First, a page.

- Passport: apostilled copy is mandatory for foreign nationals, and a self-attested copy is optional for Indian nationals
- Permanent residential address: proof is to be self-attested for Indian nationals and should be apostilled for foreign nationals
- Present residential address if it is different from permanent residential address
- Voter Identity Card Number (optional)
- Driving License (optional)
What are the consequences of non-compliance?
In case a director fails to provide his details in E-Form DIR-3 KYC within the stipulated time, the director's DIN will be deactivated and the MCA21 system will mark all approved DINs (allotted on or before 31 March 2018) against which DIR-3 KYC form has not been filed as 'Deactivated'. The deactivated DIN shall be reactivated only after filing of E-form DIR-3 KYC along with prescribed fees as prescribed under Companies (Registration Offices and Fees) Rules, 2014. The late filing penalty is Rs. 5,000 from 1 September, 2018.
More importantly, while a DIN remains inactive, the director/partner will be unable to sign any compliance documents on behalf of any company/LLP. As most companies in India finalise their accounts and taxes in September, this could create substantial difficulties and non-compliances for companies whose directors have not submitted the DIR-3 KYC.
Are there any special considerations for overseas directors?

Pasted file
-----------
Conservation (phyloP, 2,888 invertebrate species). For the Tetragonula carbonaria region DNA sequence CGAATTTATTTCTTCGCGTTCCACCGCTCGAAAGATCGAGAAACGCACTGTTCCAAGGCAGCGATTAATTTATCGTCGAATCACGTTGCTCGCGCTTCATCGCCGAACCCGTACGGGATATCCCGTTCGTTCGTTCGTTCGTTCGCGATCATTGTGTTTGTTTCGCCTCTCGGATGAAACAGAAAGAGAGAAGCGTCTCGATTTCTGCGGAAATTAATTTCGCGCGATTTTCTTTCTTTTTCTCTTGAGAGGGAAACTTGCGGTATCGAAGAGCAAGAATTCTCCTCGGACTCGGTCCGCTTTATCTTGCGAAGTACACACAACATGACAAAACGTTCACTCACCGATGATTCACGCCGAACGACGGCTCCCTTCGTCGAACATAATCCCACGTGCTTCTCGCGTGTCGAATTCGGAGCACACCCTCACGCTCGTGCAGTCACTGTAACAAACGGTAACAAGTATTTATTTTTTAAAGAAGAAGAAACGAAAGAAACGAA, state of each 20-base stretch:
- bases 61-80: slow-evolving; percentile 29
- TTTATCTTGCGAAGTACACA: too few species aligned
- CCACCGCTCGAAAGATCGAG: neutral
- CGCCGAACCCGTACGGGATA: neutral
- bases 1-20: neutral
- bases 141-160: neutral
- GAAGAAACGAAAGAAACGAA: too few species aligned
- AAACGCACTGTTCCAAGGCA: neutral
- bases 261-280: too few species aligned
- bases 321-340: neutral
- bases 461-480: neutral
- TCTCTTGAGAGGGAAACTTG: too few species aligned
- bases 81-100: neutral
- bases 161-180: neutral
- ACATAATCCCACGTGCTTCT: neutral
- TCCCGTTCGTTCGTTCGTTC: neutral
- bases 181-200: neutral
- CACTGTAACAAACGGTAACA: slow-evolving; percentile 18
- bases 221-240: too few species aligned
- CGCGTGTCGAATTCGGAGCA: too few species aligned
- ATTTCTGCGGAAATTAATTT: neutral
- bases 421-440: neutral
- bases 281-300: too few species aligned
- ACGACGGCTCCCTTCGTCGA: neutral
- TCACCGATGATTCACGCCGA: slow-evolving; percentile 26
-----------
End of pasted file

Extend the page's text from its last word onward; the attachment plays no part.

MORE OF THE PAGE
For all foreign nationals who have a DIN, their passport number is to be mentioned in the form compulsorily. Passport details are not compulsory for Indian residents but they must provide them if they have a passport.
In case of foreign nationals, the supporting documents also need to be attested by the authority prescribed. These documents are:
- Copy of Passport
- Copy of proof of residence with the individual's name on it (any 1 out of: Bank Statement/ Electricity bill/ Telephone bill/ Mobile bill, not older than 1 year).
These supporting documents should be attested by the Consulate of the Indian Embassy or a foreign public notary.
What if the documents are not in English or Hindi?
In case of proofs which are in languages other than Hindi / English, the proofs should be translated into English or by a professional translator carrying his details (name, signature, address) and seal.
In the case of foreign nationals, translation done by a notary of home country is also acceptable.
Any other requirements?
The director's name in the form, in the DSC and on their PAN card needs to match. If not, the documents will need to be modified.
Mobile number and email address need to be the director's personal ones only, i.e. a generic office email / number cannot be used.
The form must be certified by a practising professional, i.e. a Chartered Accountant, Cost Accountant or Company Secretary in whole-time practice.
The notification published by the MCA can be found here: Companies (Appointment and Qualification of Directors) 4th Amendment Rules, 2018
To read more on this topic from Asit Mehta & Associates, please click here.
The content of this article is intended to provide a general guide to the subject matter. Specialist advice should be sought about your specific circumstances.